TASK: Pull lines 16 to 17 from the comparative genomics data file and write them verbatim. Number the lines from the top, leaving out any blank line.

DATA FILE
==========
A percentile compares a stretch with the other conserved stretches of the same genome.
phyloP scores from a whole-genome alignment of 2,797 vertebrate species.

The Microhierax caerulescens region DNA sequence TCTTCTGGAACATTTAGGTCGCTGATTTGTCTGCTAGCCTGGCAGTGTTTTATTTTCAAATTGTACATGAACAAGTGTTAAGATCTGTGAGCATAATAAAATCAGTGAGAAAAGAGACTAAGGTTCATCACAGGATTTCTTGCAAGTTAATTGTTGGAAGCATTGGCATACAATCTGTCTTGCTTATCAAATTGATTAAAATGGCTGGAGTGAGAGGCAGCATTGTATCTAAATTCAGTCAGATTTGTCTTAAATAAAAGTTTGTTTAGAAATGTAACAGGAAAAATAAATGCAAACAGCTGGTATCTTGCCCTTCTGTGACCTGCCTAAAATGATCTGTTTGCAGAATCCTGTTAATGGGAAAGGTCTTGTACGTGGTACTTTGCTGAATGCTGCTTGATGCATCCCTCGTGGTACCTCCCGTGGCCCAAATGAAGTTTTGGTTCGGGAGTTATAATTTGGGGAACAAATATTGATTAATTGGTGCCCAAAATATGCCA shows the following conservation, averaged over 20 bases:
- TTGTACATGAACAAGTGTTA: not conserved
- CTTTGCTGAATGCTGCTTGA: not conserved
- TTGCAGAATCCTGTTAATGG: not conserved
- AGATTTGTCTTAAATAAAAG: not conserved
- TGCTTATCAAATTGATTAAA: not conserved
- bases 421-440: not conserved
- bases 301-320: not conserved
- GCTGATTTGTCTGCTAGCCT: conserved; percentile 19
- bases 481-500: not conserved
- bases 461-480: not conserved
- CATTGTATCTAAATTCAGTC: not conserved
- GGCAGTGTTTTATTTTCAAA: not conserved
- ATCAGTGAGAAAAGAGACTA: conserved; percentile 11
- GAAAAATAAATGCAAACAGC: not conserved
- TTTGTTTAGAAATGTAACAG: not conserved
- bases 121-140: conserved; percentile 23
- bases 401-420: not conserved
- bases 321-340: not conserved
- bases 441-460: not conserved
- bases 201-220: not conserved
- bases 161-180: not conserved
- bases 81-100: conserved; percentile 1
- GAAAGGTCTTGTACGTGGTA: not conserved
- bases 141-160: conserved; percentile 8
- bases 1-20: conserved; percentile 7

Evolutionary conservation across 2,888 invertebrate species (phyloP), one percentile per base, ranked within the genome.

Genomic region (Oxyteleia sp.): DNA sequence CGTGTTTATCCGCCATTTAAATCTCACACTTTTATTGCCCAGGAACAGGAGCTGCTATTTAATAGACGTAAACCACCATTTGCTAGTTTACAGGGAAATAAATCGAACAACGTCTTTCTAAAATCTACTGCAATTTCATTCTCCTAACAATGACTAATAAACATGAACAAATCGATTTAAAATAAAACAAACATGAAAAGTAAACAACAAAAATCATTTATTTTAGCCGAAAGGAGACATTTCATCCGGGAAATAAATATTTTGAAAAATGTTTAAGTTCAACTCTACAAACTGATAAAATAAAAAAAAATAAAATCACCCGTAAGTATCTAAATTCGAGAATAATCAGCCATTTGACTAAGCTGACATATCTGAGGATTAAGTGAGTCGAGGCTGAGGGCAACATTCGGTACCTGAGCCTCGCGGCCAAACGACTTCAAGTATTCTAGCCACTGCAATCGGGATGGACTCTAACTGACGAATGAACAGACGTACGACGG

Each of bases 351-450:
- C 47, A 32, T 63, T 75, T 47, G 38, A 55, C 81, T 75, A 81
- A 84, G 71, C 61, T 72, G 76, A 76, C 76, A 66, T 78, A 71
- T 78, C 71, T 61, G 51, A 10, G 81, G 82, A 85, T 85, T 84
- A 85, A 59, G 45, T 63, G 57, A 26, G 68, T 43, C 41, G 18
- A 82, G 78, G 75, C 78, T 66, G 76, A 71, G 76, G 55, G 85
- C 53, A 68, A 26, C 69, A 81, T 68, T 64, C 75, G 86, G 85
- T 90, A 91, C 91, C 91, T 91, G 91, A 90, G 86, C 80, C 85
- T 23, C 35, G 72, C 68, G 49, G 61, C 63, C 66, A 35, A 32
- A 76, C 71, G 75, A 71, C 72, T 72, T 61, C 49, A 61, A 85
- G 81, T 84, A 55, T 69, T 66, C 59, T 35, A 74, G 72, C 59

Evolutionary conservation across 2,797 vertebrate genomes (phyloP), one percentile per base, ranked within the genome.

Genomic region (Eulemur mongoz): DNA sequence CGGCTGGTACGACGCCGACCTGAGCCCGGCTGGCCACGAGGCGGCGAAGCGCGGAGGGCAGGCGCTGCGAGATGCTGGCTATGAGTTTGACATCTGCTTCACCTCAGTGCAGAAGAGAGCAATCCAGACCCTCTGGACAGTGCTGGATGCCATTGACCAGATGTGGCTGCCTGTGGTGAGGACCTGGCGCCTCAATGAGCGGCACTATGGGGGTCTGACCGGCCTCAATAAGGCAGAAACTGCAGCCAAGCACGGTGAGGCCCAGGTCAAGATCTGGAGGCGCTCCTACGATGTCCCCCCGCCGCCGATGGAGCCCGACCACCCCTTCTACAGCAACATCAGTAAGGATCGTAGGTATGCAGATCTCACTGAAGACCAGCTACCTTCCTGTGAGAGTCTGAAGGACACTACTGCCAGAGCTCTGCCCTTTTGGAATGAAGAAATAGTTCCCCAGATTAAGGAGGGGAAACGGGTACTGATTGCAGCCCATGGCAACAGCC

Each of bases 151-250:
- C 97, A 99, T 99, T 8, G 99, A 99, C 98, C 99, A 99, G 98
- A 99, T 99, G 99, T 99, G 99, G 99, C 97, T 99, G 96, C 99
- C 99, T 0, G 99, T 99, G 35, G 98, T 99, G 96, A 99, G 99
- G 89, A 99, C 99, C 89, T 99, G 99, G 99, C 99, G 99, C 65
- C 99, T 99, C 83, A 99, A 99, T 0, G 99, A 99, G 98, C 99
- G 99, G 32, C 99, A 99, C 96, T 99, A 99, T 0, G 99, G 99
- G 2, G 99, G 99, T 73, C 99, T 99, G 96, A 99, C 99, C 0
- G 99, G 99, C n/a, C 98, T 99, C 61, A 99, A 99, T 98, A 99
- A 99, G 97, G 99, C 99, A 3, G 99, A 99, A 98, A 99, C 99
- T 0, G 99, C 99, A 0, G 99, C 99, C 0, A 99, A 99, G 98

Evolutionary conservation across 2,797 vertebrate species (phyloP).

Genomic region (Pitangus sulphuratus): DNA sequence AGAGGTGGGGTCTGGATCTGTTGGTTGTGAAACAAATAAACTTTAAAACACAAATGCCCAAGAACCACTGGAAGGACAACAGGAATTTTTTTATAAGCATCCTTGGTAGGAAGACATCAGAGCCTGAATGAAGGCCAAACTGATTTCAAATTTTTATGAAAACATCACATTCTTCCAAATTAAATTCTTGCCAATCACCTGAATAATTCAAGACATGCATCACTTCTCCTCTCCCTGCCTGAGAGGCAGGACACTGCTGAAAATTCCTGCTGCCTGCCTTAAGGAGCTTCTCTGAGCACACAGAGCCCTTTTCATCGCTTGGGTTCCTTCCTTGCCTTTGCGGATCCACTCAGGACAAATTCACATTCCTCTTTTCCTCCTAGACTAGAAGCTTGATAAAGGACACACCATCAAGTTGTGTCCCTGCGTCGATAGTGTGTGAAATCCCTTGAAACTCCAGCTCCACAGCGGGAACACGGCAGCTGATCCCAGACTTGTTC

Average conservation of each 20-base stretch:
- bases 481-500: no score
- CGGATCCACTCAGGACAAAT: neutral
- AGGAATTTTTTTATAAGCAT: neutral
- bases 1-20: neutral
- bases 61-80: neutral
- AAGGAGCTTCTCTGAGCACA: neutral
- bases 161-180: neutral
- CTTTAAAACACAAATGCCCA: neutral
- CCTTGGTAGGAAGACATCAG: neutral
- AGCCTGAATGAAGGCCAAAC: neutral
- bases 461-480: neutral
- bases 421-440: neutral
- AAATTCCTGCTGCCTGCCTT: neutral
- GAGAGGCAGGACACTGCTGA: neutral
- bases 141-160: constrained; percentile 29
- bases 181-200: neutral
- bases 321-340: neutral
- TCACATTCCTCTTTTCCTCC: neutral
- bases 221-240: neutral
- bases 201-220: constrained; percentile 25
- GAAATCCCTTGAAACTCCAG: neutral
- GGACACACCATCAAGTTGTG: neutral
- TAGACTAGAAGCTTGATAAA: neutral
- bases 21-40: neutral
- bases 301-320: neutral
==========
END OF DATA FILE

- ATCAGTGAGAAAAGAGACTA: conserved; percentile 11
- GAAAAATAAATGCAAACAGC: not conserved